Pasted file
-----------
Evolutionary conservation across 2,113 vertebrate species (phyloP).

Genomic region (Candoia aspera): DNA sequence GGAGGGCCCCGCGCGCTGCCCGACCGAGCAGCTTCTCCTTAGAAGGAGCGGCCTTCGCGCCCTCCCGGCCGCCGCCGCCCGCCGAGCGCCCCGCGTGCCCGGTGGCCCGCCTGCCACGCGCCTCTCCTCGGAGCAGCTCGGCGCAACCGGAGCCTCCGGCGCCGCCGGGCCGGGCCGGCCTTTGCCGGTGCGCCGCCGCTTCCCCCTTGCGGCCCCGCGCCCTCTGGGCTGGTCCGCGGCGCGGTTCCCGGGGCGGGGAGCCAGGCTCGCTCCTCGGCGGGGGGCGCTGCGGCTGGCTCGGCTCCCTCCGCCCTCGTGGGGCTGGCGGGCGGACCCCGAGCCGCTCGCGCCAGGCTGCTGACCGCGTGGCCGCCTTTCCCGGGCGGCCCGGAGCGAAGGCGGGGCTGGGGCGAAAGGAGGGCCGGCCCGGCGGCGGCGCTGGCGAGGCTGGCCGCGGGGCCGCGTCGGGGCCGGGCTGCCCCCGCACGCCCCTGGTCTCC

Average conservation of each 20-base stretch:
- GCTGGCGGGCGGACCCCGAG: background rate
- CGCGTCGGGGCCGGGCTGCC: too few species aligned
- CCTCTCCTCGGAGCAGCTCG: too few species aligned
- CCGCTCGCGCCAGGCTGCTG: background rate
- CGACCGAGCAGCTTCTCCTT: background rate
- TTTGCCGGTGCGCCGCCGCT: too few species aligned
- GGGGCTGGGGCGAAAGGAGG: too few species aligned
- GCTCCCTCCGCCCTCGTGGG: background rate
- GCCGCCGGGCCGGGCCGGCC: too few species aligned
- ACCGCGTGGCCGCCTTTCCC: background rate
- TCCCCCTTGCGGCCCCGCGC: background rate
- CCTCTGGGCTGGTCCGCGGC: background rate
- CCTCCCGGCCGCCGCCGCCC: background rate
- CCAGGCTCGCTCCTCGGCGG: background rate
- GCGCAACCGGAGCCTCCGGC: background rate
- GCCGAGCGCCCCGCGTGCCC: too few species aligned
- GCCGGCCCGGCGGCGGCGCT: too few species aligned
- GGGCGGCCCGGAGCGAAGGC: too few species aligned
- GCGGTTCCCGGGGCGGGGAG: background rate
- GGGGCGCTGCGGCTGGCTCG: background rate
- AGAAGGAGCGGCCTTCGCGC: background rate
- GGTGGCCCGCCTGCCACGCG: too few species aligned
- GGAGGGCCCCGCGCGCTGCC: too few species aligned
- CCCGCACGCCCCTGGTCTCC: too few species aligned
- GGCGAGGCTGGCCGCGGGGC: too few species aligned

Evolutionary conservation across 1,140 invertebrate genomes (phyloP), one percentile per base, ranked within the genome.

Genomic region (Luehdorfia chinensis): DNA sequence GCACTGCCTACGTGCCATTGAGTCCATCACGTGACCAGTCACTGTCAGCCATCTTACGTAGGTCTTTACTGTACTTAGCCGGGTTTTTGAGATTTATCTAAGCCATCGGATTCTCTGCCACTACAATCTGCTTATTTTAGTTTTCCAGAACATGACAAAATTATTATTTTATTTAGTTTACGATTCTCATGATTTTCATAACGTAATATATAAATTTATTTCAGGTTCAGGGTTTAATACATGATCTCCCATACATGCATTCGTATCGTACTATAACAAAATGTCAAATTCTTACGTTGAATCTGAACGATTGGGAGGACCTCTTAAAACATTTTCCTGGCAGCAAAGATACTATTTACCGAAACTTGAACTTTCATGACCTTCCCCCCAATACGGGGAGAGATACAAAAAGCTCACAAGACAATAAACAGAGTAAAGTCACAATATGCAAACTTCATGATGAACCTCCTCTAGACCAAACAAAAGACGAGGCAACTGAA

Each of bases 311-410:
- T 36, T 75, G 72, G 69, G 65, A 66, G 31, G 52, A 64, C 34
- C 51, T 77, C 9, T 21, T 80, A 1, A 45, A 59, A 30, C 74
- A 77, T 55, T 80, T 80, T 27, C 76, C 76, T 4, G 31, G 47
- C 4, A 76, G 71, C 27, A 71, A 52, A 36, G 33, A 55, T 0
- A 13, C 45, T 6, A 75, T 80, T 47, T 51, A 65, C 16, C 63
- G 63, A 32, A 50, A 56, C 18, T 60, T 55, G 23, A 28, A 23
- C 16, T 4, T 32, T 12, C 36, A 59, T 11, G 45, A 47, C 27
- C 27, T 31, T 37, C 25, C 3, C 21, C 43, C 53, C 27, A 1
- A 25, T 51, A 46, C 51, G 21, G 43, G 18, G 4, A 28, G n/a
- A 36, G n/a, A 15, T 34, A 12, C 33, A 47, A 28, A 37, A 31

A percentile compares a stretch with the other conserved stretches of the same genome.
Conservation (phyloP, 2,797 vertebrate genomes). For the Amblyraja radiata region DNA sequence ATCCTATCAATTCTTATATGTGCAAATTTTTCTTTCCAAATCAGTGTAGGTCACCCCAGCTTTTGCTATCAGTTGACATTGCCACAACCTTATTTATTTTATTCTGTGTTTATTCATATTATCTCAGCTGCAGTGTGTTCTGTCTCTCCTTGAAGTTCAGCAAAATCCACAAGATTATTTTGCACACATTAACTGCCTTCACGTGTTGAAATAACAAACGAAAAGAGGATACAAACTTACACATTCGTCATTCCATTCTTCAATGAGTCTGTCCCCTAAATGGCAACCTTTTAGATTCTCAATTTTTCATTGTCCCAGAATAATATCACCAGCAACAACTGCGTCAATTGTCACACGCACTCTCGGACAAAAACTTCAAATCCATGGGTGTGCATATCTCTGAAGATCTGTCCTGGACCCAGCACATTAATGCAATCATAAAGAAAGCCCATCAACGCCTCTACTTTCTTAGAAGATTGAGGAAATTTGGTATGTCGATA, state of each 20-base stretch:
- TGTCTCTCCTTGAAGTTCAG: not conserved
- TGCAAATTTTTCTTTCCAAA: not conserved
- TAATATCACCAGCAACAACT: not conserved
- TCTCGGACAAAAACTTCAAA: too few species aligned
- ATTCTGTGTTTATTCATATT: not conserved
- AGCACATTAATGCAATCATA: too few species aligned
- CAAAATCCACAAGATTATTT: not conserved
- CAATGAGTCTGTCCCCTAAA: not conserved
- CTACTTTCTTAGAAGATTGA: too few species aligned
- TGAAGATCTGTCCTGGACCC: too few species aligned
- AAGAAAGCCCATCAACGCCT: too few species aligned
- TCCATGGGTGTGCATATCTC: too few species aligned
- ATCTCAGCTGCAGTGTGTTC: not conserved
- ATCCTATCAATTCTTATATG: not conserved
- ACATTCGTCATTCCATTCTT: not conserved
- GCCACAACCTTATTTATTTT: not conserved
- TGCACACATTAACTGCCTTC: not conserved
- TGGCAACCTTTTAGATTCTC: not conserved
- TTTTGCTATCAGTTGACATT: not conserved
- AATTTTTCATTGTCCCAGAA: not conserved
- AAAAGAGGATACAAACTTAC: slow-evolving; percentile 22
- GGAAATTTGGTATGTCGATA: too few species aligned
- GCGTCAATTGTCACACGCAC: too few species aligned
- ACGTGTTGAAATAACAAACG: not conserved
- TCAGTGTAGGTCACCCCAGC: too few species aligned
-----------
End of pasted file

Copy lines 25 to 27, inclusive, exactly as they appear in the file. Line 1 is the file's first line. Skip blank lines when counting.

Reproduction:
- GGTGGCCCGCCTGCCACGCG: too few species aligned
- GGAGGGCCCCGCGCGCTGCC: too few species aligned
- CCCGCACGCCCCTGGTCTCC: too few species aligned